Lighten Up

Lighten Up

What’s weighing you down?

The Practice:
Lighten up.

Why?

On the path of life, most of us are hauling way too much weight.

What’s in your own backpack? If you’re like most of us, you’ve got too many items on each day’s To Do list and too much stuff in the closet. Too many entanglements with other people. And too many “shoulds,” worries, guilts, and regrets.

Remember a time when you lightened your load. Maybe a backpacking trip when every needless pound stayed home. Or after you finally left a bad relationship. Or just stopped worrying about something. Or came clean with a friend about something that had been bothering you. How did this feel? Probably pretty great.

Sure, we are no longer nomadic hunter-gatherers whose possessions could be carried in one hand. You know what you really need in this life; personally, I’m glad about good friends and a full refrigerator. But all the extra physical and mental stuff you lug around complicates your life, weighs you down, and keeps you stuck. There’s enough weightiness in life as it is without adding more.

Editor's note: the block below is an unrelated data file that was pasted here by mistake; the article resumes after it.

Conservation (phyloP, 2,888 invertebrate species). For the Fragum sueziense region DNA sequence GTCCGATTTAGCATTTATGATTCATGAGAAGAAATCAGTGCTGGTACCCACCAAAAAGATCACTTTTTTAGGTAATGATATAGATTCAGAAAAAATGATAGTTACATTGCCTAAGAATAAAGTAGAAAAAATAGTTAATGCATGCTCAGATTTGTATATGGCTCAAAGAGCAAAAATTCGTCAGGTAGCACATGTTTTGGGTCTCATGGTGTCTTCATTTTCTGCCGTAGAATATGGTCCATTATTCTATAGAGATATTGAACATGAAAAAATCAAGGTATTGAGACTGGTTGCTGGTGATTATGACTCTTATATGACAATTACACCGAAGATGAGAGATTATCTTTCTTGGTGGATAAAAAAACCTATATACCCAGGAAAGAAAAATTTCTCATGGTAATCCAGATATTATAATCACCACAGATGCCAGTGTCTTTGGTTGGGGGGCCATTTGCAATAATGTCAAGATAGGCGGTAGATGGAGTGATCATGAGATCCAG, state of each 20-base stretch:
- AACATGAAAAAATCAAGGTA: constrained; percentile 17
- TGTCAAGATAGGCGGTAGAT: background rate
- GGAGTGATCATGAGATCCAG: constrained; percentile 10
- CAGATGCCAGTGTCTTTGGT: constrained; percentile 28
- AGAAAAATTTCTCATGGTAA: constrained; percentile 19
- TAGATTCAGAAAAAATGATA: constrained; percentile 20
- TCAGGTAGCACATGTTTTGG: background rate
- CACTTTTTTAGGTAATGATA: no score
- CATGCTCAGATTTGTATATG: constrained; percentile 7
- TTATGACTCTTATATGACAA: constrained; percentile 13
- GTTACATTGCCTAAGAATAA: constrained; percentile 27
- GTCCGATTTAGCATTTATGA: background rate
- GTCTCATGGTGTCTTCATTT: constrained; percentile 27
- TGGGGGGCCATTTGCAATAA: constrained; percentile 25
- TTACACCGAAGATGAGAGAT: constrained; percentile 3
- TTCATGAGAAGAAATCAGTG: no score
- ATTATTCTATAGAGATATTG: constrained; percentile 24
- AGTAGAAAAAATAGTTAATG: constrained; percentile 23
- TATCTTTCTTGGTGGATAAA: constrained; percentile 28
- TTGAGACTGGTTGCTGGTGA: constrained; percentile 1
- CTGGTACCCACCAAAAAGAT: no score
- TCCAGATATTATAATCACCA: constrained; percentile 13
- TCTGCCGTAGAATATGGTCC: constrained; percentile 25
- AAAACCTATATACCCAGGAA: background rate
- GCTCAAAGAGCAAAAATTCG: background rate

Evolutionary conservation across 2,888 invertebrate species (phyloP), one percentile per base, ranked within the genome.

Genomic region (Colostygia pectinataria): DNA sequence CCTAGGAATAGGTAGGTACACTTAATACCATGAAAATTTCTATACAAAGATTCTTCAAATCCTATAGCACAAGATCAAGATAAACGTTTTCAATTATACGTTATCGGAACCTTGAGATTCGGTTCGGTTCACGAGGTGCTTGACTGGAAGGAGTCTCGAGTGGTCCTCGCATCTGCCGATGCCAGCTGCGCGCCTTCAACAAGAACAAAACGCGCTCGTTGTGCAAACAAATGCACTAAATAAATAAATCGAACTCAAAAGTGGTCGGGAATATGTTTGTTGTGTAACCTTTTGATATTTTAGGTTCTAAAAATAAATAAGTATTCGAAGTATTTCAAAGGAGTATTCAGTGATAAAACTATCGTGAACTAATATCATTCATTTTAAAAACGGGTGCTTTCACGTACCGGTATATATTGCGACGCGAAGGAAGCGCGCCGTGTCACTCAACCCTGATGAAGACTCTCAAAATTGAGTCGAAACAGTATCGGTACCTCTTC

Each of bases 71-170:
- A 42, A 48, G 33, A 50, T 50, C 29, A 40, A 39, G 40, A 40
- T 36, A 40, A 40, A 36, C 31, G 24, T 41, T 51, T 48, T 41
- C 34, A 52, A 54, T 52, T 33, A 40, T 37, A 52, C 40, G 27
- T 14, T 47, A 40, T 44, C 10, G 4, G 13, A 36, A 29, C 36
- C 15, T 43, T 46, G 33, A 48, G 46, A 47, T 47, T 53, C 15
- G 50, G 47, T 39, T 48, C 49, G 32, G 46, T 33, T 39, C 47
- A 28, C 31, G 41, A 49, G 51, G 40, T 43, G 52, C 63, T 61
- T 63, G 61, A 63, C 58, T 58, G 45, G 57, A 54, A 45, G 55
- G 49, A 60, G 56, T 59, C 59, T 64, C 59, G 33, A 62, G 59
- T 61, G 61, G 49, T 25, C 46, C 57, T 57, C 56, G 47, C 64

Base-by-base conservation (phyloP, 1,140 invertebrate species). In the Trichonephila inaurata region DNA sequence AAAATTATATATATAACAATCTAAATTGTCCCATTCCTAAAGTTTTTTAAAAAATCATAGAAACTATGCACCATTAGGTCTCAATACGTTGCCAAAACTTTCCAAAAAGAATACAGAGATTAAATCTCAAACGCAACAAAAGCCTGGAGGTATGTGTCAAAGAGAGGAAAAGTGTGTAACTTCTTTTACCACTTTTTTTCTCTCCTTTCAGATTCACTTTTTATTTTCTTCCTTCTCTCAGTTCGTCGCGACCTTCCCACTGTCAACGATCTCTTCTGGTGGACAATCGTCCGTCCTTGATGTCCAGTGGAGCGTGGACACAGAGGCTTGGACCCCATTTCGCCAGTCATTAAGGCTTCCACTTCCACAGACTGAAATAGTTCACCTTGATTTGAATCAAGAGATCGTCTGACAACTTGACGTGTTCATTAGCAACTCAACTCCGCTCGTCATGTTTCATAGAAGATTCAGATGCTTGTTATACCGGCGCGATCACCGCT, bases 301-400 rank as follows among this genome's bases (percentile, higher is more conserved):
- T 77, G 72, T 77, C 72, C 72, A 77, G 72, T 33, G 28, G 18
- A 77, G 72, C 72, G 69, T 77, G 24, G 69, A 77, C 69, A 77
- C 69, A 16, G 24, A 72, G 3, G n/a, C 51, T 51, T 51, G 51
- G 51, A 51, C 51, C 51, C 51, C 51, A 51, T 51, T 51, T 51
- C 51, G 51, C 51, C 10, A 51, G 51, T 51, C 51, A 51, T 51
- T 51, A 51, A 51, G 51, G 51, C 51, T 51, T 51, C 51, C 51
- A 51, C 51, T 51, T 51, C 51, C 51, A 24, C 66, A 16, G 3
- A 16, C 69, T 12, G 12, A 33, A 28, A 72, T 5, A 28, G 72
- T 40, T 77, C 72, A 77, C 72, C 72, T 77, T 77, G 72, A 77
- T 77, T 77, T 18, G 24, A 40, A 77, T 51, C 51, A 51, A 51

Putting this subject in a larger framework, consider the Hindu idea that God has three primary manifestations: Creator, Preserver, and Destroyer. I can’t do justice in this brief space to this view, but the simple notion that works for me is that there is a lawful and beneficial principle in the universe that is about pruning, emptying, completing, and ending.

This positive “destroying” – very broadly defined – enables creating and preserving, like exhaling enables inhaling, or emptying a cup of something bitter enables filling it with something sweet.